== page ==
On March 22, my last full day at the Fairfield University Bookstore and the last time I would have contact with my colleagues during this pandemic nightmare that has gripped the world and could kill as many as 240,000 Americans — April 1 update — I glanced around the bookstore and wondered whether this was the true beginning of Armageddon. There was an uncomfortable silence about everything and the trickle of customers who came and went, trying to grab a last jigsaw puzzle or multiple copies of current New York Times bestsellers or piles of activity books for their children, offered us barely a wave or a head bow. Social distancing was in full force.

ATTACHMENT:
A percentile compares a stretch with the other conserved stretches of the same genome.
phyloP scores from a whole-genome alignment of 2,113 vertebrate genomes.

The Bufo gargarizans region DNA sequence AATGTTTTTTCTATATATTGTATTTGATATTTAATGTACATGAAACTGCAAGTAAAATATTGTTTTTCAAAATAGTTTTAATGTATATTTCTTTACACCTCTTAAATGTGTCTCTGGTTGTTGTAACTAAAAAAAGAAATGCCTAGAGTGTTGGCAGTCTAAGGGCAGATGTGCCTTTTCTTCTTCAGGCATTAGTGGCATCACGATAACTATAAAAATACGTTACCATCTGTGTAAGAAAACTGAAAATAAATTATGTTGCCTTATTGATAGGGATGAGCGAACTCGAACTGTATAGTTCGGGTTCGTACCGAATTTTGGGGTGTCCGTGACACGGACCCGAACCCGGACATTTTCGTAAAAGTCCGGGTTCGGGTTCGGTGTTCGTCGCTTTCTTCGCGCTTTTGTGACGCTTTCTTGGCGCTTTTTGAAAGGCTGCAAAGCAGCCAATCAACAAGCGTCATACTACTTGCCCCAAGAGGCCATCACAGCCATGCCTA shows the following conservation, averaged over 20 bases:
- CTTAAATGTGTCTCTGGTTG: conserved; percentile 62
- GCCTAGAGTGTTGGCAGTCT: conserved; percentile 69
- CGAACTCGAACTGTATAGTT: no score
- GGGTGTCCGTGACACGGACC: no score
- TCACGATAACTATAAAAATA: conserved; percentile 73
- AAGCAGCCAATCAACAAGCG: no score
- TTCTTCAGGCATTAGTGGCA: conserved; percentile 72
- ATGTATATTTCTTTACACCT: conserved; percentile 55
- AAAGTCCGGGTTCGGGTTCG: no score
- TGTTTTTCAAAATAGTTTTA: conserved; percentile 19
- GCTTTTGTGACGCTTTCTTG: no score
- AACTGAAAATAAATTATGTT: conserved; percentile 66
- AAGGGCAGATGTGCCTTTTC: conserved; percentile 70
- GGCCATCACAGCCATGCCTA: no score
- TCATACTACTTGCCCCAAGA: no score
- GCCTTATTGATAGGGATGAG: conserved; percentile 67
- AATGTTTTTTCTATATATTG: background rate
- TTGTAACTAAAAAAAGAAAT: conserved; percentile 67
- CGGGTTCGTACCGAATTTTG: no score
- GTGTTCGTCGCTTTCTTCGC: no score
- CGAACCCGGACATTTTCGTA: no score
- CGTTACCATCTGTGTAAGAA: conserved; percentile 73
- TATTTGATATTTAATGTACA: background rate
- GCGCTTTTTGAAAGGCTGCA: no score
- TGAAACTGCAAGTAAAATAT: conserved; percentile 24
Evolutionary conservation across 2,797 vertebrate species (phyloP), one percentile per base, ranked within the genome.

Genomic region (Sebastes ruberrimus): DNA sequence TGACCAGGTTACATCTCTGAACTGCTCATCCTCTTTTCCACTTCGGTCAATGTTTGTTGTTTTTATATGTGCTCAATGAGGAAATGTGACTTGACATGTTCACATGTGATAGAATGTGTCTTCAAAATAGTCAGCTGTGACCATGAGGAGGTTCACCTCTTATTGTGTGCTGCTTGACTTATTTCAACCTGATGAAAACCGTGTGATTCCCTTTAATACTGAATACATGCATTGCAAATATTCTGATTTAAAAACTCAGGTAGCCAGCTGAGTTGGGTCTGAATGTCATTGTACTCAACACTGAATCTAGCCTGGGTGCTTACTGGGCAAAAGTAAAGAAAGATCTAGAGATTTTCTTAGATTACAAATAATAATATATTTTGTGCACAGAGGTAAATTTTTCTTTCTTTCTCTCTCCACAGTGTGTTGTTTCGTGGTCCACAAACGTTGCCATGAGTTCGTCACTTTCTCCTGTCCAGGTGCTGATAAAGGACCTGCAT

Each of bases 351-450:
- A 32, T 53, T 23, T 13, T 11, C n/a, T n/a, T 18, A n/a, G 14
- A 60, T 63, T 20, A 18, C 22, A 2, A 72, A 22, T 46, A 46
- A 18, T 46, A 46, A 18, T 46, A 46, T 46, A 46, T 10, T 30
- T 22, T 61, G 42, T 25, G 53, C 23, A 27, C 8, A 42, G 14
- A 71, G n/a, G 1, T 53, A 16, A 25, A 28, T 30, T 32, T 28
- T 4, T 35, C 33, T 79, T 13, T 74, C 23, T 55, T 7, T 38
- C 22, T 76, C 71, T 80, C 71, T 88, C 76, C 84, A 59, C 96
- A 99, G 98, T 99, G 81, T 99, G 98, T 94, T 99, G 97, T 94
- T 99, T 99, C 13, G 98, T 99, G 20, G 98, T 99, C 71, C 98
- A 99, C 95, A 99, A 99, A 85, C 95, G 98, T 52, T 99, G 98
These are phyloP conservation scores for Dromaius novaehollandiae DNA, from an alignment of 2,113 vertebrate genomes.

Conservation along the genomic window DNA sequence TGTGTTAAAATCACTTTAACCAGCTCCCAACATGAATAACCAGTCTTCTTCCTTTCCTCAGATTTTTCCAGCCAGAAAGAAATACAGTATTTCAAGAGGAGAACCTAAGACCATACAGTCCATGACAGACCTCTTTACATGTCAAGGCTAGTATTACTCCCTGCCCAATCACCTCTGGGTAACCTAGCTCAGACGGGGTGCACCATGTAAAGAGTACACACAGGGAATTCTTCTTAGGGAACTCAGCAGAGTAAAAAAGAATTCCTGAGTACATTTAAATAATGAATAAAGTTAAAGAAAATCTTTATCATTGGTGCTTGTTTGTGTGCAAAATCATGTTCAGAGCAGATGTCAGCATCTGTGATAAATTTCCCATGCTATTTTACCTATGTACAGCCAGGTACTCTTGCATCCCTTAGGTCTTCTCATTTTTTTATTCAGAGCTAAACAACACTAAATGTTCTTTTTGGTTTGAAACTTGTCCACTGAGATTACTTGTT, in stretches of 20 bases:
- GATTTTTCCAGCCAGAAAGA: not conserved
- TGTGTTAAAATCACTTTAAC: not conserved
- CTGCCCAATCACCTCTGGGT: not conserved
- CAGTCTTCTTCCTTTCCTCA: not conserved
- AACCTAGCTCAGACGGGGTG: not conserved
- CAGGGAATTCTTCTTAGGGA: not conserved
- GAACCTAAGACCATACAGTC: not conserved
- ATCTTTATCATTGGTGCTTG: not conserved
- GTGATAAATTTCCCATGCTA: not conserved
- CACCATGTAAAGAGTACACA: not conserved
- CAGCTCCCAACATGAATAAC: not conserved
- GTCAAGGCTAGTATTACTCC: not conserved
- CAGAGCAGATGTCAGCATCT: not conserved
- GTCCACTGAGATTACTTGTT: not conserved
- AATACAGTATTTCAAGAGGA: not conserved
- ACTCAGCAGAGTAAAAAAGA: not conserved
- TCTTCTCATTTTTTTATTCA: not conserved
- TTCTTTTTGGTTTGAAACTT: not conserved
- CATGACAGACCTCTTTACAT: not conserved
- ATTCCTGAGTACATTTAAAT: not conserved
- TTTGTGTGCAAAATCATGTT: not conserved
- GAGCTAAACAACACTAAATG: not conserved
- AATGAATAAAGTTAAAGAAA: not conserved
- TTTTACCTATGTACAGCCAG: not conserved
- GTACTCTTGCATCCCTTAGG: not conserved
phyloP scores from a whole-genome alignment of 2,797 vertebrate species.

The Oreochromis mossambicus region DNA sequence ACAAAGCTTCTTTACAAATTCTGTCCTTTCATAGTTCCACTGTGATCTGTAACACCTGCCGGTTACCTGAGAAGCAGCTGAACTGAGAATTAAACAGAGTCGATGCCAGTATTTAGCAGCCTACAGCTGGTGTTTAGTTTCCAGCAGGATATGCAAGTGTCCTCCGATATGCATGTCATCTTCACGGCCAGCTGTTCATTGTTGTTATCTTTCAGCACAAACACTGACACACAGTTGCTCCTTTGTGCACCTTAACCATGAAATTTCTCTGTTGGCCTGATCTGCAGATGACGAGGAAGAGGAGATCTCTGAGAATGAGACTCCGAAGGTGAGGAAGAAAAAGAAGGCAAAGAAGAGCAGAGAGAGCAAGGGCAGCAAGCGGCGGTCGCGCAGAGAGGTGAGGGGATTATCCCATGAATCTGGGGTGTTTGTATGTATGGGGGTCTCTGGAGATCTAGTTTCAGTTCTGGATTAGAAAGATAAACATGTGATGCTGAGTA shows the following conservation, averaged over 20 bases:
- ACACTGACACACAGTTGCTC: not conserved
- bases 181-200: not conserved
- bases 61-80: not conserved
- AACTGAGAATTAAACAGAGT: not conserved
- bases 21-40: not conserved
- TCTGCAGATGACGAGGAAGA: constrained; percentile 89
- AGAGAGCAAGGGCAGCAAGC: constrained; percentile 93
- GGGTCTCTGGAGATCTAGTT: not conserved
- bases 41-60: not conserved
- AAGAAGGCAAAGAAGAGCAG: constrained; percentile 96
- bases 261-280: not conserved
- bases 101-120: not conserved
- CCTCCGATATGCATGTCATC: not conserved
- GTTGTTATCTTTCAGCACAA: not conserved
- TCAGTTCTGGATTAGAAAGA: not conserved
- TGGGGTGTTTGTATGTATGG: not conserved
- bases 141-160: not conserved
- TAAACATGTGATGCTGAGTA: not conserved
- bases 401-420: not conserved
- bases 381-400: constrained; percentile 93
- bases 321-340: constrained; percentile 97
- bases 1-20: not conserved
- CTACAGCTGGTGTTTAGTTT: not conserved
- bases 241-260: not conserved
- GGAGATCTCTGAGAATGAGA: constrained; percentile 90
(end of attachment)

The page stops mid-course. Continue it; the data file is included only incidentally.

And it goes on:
Even my daughter and two grandsons, who came to the bookstore at my suggestion for a last experience in their favorite place before returning to indefinite isolation, kept to their 6-foot distances and gave me an affectionate fist bump goodbye. This deadly virus had robbed us of any warmth and affection — those familiar hugs our daughter Stacey and from my older grandson Lucas and that chance to hold our other beloved miracle Caleb, soon to be 8 months old. As they walked out the door to the parking lot, I wondered when we would see them again.